On the relation between weather variables and sorghum ergot infection.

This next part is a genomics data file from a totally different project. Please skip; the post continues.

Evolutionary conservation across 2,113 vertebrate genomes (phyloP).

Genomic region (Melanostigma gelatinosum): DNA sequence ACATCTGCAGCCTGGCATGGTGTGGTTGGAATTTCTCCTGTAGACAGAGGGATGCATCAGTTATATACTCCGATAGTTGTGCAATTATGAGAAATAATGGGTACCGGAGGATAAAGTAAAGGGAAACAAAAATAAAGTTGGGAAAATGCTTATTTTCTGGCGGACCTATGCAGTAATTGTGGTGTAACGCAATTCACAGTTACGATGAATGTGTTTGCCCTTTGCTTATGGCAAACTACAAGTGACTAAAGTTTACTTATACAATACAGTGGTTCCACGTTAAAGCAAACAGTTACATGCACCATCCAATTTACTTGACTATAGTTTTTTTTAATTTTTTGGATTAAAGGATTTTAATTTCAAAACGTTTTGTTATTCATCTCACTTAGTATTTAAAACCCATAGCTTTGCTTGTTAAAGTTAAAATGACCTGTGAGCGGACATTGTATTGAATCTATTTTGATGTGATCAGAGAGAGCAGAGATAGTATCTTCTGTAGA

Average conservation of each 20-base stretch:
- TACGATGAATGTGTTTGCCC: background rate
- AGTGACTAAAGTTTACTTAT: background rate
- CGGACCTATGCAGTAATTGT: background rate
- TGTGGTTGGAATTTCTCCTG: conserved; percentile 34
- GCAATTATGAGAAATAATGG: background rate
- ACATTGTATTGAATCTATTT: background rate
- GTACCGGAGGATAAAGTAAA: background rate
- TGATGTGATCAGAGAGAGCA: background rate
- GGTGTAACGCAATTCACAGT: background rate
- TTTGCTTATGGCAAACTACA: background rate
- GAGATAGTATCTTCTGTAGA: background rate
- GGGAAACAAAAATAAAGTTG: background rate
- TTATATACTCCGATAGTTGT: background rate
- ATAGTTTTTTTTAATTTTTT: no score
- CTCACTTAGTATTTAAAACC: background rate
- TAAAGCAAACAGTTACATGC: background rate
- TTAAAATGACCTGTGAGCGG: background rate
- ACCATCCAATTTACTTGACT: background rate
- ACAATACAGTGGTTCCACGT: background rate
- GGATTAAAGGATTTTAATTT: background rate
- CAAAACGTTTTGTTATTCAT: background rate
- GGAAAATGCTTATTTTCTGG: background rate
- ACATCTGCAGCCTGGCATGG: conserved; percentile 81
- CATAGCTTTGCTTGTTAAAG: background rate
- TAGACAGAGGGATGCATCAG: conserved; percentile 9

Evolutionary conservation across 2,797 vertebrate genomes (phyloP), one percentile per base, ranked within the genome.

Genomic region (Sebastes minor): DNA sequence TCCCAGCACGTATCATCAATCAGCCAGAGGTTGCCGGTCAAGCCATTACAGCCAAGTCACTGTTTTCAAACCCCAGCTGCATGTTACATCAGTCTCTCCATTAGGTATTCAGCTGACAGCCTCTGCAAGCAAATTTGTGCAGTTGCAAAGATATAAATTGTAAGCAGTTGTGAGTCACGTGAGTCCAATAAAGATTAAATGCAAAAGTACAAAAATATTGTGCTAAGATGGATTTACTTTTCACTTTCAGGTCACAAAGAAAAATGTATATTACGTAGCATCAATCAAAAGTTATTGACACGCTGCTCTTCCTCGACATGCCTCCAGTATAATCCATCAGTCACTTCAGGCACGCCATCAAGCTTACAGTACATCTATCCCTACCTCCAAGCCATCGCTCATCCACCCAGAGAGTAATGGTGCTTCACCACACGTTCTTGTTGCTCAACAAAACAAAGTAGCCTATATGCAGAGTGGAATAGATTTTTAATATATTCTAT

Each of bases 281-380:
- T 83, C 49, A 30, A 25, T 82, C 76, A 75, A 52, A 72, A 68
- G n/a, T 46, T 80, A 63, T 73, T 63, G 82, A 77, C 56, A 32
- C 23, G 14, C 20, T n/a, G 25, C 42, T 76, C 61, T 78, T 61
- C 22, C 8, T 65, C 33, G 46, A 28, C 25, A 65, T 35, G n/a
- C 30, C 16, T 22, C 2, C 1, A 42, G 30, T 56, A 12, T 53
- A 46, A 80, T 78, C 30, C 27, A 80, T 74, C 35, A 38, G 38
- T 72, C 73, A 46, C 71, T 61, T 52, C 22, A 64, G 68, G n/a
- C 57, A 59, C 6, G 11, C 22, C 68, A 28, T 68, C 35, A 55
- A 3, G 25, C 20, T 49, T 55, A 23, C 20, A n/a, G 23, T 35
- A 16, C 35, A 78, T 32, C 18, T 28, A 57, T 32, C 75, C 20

Sorghum ergot (Claviceps africana) has had a significant impact on seed production and breeders' nurseries in Australia since it was first found in 1996. Three distinct key development stages of sorghum that are related to ergot infection were identified: flag leaf stage, pollen starch accumulation stage, and flowering period. Relationships between weather variables during these 3 stages and ergot severity as well as pollen viability were analysed using observed data from 2 field trials, a serial planting trial and a genotype trial, conducted at Gatton, Queensland during 1997-98. The duration of the flag leaf stage and of the flowering period was estimated from thermal time. An infection factor was introduced and calculated based on hourly temperature during the flowering period. This infection factor and the mean relative humidity at 0900 hours during the flowering period were the main factors influencing ergot infection. Mean daily minimum temperature during flag leaf stage also had a significant effect on ergot severity, although no significant relation was found between this mean daily minimum temperature and pollen viability. A linear regression model using the above 3 factors accounted for 94% of the environmentally caused variation in ergot severity observed in the genotype trial.